In the late 1950s and early 60s, the teenage Tami Hausner was aware that some of her schoolmates were the sons and daughters of Holocaust survivors. But she today admits: “We did not treat them very nicely.” Their parents had arrived in post-war Israel in shock and trauma, only rarely speaking about their Shoah experiences because they were afraid their new families would not believe them. All that changed with the Mossad’s astonishing capture in Argentina of leading Nazi Adolf Eichmann, and his subsequent trial and execution in Israel in 1961. Now a remarkable exhibition about the trial, With Me Here Are Six Million Accusers, is to be shown for the first time in Britain at the London Jewish Cultural Centre in Golders Green.
Tami Hausner Raveh, daughter of the chief prosecutor at the trial, Gideon Hausner, will be in London along with former policeman Miki Goldman-Gilad, whose own testimony was given by another witness at the trial and who was present at Eichmann’s execution.
Though Hausner was himself born in Lemberg, later Lvov, he was not a survivor. In fact, his diplomat father had been appointed Polish consul in pre-state Palestine at the end of the 1920s, allowing the family to escape the Nazi invasion of Eastern Europe. “Yes,” agrees Raveh, “we have to thank the Polish government for the fact that our family was able to live and thrive in Palestine. And, of course, very few Jews survived from Lvov.”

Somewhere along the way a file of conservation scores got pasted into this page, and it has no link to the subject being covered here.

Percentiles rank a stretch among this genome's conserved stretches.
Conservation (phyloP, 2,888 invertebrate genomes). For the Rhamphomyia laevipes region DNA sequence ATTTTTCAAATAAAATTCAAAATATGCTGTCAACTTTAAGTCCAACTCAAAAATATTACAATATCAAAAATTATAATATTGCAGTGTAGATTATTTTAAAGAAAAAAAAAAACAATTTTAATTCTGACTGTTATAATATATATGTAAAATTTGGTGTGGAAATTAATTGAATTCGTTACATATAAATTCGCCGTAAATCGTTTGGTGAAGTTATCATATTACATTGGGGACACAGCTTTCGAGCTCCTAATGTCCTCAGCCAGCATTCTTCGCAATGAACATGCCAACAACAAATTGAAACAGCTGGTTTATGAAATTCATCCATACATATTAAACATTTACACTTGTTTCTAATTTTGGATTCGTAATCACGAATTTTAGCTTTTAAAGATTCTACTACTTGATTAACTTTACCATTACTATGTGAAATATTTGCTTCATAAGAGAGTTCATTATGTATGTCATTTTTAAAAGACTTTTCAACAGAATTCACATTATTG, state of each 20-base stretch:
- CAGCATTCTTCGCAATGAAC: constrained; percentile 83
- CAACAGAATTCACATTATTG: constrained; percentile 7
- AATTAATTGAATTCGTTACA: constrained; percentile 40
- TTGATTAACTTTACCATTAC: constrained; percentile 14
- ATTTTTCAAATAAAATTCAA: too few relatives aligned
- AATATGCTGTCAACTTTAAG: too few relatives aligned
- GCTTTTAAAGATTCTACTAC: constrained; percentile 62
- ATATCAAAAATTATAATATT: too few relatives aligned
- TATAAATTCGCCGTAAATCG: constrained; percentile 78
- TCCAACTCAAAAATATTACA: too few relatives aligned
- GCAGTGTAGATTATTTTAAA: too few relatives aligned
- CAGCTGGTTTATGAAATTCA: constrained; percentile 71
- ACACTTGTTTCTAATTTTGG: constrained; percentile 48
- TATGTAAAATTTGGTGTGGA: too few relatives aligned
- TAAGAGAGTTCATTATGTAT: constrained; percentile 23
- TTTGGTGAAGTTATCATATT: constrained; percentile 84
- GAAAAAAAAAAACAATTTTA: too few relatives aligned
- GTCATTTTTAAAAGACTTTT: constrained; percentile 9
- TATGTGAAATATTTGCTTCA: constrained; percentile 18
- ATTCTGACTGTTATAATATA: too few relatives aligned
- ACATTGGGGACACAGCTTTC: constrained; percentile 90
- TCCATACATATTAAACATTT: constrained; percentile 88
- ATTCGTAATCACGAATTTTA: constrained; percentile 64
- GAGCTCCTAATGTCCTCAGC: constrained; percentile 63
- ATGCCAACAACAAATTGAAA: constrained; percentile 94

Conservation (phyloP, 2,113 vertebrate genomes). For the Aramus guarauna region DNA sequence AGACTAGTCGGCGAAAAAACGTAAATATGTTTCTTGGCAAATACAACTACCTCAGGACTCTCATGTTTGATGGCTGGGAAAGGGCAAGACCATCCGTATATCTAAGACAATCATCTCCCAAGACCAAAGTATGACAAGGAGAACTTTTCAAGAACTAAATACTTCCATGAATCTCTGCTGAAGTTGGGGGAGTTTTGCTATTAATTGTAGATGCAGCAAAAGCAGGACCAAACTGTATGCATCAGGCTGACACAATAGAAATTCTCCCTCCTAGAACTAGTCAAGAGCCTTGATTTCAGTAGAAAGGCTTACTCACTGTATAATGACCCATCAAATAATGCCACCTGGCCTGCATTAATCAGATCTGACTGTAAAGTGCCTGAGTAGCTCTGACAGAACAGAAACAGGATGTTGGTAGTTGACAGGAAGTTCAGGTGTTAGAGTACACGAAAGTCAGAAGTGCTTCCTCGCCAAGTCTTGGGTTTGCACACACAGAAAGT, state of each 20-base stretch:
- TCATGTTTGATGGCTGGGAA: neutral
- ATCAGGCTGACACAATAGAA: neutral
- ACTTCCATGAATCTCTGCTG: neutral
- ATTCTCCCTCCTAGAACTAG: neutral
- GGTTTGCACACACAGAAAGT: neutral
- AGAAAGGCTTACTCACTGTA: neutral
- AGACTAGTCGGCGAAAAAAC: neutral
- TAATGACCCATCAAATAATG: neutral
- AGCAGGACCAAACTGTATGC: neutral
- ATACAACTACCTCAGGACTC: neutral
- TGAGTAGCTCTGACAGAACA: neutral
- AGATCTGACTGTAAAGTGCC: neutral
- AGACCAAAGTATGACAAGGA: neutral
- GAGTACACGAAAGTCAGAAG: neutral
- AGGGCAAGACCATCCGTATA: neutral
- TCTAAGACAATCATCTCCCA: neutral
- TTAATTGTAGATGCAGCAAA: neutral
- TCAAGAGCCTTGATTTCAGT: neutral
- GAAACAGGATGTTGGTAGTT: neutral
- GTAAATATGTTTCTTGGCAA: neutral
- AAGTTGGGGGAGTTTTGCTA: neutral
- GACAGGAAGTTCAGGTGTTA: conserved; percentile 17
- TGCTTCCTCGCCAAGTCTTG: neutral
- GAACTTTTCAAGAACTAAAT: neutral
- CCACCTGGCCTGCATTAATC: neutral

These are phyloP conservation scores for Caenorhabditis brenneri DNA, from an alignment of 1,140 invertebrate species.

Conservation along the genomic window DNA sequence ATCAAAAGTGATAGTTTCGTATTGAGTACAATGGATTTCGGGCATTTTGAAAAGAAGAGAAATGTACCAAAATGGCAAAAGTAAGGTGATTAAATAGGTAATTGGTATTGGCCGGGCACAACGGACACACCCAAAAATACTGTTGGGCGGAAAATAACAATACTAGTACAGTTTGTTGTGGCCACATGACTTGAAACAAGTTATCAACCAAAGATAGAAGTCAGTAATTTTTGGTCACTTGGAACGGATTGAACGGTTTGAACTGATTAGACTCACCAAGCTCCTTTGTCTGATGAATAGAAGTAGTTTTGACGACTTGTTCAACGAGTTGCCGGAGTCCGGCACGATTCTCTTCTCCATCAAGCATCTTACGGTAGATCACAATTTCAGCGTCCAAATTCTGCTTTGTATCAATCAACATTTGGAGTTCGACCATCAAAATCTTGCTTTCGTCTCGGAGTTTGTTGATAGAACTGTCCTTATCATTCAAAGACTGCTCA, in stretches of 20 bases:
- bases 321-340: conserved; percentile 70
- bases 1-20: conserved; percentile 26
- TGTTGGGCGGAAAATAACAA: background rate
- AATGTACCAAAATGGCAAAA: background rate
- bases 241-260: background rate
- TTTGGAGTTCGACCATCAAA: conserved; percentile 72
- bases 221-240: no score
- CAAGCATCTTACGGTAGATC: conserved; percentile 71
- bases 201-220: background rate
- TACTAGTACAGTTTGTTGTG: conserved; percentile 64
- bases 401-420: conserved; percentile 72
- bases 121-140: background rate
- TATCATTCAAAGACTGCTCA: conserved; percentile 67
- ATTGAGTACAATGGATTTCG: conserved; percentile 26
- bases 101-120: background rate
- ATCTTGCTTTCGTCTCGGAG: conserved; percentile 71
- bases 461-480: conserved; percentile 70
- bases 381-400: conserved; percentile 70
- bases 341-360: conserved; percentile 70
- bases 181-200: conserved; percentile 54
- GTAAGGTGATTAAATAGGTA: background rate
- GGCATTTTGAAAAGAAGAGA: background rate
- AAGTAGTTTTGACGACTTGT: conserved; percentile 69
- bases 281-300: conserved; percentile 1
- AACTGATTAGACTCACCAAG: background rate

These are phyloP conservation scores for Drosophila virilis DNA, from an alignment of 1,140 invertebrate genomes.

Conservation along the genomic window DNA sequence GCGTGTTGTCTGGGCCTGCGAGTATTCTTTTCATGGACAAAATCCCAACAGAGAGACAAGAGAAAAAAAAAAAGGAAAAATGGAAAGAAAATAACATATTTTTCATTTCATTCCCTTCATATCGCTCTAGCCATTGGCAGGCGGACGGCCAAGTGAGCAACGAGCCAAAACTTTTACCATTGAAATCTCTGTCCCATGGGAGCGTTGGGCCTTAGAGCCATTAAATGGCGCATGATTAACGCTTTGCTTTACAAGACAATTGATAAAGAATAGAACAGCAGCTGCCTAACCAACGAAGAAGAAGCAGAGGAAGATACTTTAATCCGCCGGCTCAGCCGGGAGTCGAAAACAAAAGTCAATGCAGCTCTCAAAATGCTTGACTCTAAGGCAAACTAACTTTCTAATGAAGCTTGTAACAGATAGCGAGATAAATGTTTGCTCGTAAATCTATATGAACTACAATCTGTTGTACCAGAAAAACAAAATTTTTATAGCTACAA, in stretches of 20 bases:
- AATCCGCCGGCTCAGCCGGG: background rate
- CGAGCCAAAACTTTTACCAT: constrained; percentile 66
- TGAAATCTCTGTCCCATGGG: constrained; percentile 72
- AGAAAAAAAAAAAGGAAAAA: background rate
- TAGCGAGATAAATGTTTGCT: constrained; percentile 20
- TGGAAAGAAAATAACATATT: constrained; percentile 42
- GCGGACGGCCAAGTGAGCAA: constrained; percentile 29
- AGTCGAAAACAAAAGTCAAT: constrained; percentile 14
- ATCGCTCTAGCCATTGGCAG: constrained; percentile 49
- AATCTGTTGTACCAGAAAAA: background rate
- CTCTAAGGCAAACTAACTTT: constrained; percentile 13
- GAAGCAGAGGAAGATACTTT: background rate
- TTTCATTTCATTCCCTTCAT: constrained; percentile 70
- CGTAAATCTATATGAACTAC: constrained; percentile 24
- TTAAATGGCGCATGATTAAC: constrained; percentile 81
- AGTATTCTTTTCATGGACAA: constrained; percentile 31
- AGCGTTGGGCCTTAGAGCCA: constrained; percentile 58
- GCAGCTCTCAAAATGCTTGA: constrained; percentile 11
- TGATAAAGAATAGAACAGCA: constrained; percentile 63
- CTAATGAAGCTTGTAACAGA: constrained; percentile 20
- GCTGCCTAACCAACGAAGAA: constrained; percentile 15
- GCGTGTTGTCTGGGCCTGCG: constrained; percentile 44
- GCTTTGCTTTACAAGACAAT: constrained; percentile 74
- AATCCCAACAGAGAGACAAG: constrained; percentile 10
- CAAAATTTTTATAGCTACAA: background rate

Hausner had just been appointed Israel’s Attorney-General when he made the decision to prosecute Eichmann himself. Eventually he succeeded in bringing 108 survivor witnesses to testify at the trial, but it was not an easy task, as his daughter recalls.
“We lived in a small apartment block in Jerusalem and there were about seven other families, and two or three of those were survivors. When the trial began and the witnesses started to come into our building, often my father had to persuade them to speak. One of the survivor wives confronted my mother, Yehudit. She shouted at her: ‘Why does your husband do this to us?’ But afterwards, she came again and asked for forgiveness.” It was a very painful time for the entire family, recalls Raveh, who herself became Israel’s deputy Attorney-General, and whose brother and daughter are both lawyers. “The prosecution wanted all kinds of witnesses and many people refused to come. They said: ‘Our families don’t believe us, why should a courtroom? But my father invited them to our home and he asked them to tell their stories. He would close the doors to our salon but I was behind the doors [aged 14] and I heard the stories. Those stories have never left me.”
Hausner — whose famous opening to the trial: “With me here are six million accusers,” gives the name to the LJCC exhibition — must have had iron self-control to deal with the witnesses and present a coherent prosecution case. His daughter recalls him crying just twice — speaking to Rivka Yosselevska, a young woman who had crawled out of a mass grave of Jewish dead and lived to tell of the horror; and when he was informed that Goldman-Gilad had scattered Eichmann’s ashes in the sea. “Justice has been done,” Hausner said, “but so late and so little”.